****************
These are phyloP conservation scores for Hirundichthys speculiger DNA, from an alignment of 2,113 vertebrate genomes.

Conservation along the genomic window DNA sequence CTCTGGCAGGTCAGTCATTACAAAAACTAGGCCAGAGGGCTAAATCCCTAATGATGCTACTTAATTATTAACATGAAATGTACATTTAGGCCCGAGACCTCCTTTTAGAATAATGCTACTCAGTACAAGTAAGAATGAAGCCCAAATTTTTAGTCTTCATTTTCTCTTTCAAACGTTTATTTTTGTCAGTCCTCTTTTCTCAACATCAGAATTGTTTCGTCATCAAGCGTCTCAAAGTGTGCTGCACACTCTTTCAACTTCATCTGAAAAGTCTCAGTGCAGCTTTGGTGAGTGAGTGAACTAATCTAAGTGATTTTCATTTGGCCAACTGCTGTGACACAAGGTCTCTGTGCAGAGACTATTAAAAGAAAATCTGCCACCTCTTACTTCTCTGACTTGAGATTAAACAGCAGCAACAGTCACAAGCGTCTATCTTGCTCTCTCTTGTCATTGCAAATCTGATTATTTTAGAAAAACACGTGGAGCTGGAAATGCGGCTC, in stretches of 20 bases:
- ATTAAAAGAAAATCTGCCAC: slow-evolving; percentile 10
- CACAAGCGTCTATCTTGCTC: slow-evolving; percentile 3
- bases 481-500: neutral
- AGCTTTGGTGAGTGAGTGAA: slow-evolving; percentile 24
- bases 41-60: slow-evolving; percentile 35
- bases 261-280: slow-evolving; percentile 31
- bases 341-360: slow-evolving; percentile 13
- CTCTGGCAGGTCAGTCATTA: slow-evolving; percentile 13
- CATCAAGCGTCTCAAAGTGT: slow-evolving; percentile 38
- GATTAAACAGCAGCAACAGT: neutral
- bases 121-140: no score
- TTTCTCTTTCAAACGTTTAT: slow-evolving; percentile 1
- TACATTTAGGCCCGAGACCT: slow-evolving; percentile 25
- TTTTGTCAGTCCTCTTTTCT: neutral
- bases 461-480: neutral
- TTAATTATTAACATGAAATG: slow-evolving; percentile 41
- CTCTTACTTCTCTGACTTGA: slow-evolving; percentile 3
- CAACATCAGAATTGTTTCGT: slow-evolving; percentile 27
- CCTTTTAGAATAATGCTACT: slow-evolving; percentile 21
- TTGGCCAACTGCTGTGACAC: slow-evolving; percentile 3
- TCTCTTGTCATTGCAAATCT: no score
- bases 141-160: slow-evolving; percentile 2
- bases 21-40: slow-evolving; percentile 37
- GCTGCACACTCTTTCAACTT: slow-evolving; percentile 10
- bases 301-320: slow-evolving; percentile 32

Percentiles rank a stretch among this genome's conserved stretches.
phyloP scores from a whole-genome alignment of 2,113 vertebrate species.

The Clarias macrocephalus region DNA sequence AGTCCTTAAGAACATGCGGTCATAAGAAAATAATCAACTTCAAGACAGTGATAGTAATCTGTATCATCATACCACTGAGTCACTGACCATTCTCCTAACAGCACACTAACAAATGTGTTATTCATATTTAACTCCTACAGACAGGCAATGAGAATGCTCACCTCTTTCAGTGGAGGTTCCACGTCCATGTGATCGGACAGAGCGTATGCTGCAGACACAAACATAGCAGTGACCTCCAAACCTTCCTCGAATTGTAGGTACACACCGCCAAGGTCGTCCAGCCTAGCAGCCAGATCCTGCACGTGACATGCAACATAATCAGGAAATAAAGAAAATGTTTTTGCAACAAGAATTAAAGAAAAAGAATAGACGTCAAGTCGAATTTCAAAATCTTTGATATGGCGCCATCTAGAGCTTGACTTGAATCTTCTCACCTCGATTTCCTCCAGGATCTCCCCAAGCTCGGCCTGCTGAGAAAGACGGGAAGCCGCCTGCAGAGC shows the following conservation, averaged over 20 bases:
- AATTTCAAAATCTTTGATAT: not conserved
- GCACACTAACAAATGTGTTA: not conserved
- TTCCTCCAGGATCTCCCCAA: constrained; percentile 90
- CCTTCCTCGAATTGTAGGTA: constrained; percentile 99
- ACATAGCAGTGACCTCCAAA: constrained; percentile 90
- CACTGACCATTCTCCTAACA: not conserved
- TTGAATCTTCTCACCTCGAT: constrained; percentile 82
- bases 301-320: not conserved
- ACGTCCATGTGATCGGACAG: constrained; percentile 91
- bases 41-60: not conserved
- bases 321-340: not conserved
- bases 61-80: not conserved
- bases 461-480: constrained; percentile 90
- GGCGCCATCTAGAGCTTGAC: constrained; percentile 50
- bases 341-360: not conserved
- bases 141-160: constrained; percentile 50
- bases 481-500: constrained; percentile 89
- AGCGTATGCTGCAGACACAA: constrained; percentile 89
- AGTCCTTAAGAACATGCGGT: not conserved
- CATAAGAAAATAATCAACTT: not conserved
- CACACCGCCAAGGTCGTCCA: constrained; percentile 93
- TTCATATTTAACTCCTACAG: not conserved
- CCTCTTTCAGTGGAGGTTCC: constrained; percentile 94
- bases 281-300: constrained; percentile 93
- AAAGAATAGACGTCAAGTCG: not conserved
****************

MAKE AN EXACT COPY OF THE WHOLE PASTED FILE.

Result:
These are phyloP conservation scores for Hirundichthys speculiger DNA, from an alignment of 2,113 vertebrate genomes.

Conservation along the genomic window DNA sequence CTCTGGCAGGTCAGTCATTACAAAAACTAGGCCAGAGGGCTAAATCCCTAATGATGCTACTTAATTATTAACATGAAATGTACATTTAGGCCCGAGACCTCCTTTTAGAATAATGCTACTCAGTACAAGTAAGAATGAAGCCCAAATTTTTAGTCTTCATTTTCTCTTTCAAACGTTTATTTTTGTCAGTCCTCTTTTCTCAACATCAGAATTGTTTCGTCATCAAGCGTCTCAAAGTGTGCTGCACACTCTTTCAACTTCATCTGAAAAGTCTCAGTGCAGCTTTGGTGAGTGAGTGAACTAATCTAAGTGATTTTCATTTGGCCAACTGCTGTGACACAAGGTCTCTGTGCAGAGACTATTAAAAGAAAATCTGCCACCTCTTACTTCTCTGACTTGAGATTAAACAGCAGCAACAGTCACAAGCGTCTATCTTGCTCTCTCTTGTCATTGCAAATCTGATTATTTTAGAAAAACACGTGGAGCTGGAAATGCGGCTC, in stretches of 20 bases:
- ATTAAAAGAAAATCTGCCAC: slow-evolving; percentile 10
- CACAAGCGTCTATCTTGCTC: slow-evolving; percentile 3
- bases 481-500: neutral
- AGCTTTGGTGAGTGAGTGAA: slow-evolving; percentile 24
- bases 41-60: slow-evolving; percentile 35
- bases 261-280: slow-evolving; percentile 31
- bases 341-360: slow-evolving; percentile 13
- CTCTGGCAGGTCAGTCATTA: slow-evolving; percentile 13
- CATCAAGCGTCTCAAAGTGT: slow-evolving; percentile 38
- GATTAAACAGCAGCAACAGT: neutral
- bases 121-140: no score
- TTTCTCTTTCAAACGTTTAT: slow-evolving; percentile 1
- TACATTTAGGCCCGAGACCT: slow-evolving; percentile 25
- TTTTGTCAGTCCTCTTTTCT: neutral
- bases 461-480: neutral
- TTAATTATTAACATGAAATG: slow-evolving; percentile 41
- CTCTTACTTCTCTGACTTGA: slow-evolving; percentile 3
- CAACATCAGAATTGTTTCGT: slow-evolving; percentile 27
- CCTTTTAGAATAATGCTACT: slow-evolving; percentile 21
- TTGGCCAACTGCTGTGACAC: slow-evolving; percentile 3
- TCTCTTGTCATTGCAAATCT: no score
- bases 141-160: slow-evolving; percentile 2
- bases 21-40: slow-evolving; percentile 37
- GCTGCACACTCTTTCAACTT: slow-evolving; percentile 10
- bases 301-320: slow-evolving; percentile 32

Percentiles rank a stretch among this genome's conserved stretches.
phyloP scores from a whole-genome alignment of 2,113 vertebrate species.

The Clarias macrocephalus region DNA sequence AGTCCTTAAGAACATGCGGTCATAAGAAAATAATCAACTTCAAGACAGTGATAGTAATCTGTATCATCATACCACTGAGTCACTGACCATTCTCCTAACAGCACACTAACAAATGTGTTATTCATATTTAACTCCTACAGACAGGCAATGAGAATGCTCACCTCTTTCAGTGGAGGTTCCACGTCCATGTGATCGGACAGAGCGTATGCTGCAGACACAAACATAGCAGTGACCTCCAAACCTTCCTCGAATTGTAGGTACACACCGCCAAGGTCGTCCAGCCTAGCAGCCAGATCCTGCACGTGACATGCAACATAATCAGGAAATAAAGAAAATGTTTTTGCAACAAGAATTAAAGAAAAAGAATAGACGTCAAGTCGAATTTCAAAATCTTTGATATGGCGCCATCTAGAGCTTGACTTGAATCTTCTCACCTCGATTTCCTCCAGGATCTCCCCAAGCTCGGCCTGCTGAGAAAGACGGGAAGCCGCCTGCAGAGC shows the following conservation, averaged over 20 bases:
- AATTTCAAAATCTTTGATAT: not conserved
- GCACACTAACAAATGTGTTA: not conserved
- TTCCTCCAGGATCTCCCCAA: constrained; percentile 90
- CCTTCCTCGAATTGTAGGTA: constrained; percentile 99
- ACATAGCAGTGACCTCCAAA: constrained; percentile 90
- CACTGACCATTCTCCTAACA: not conserved
- TTGAATCTTCTCACCTCGAT: constrained; percentile 82
- bases 301-320: not conserved
- ACGTCCATGTGATCGGACAG: constrained; percentile 91
- bases 41-60: not conserved
- bases 321-340: not conserved
- bases 61-80: not conserved
- bases 461-480: constrained; percentile 90
- GGCGCCATCTAGAGCTTGAC: constrained; percentile 50
- bases 341-360: not conserved
- bases 141-160: constrained; percentile 50
- bases 481-500: constrained; percentile 89
- AGCGTATGCTGCAGACACAA: constrained; percentile 89
- AGTCCTTAAGAACATGCGGT: not conserved
- CATAAGAAAATAATCAACTT: not conserved
- CACACCGCCAAGGTCGTCCA: constrained; percentile 93
- TTCATATTTAACTCCTACAG: not conserved
- CCTCTTTCAGTGGAGGTTCC: constrained; percentile 94
- bases 281-300: constrained; percentile 93
- AAAGAATAGACGTCAAGTCG: not conserved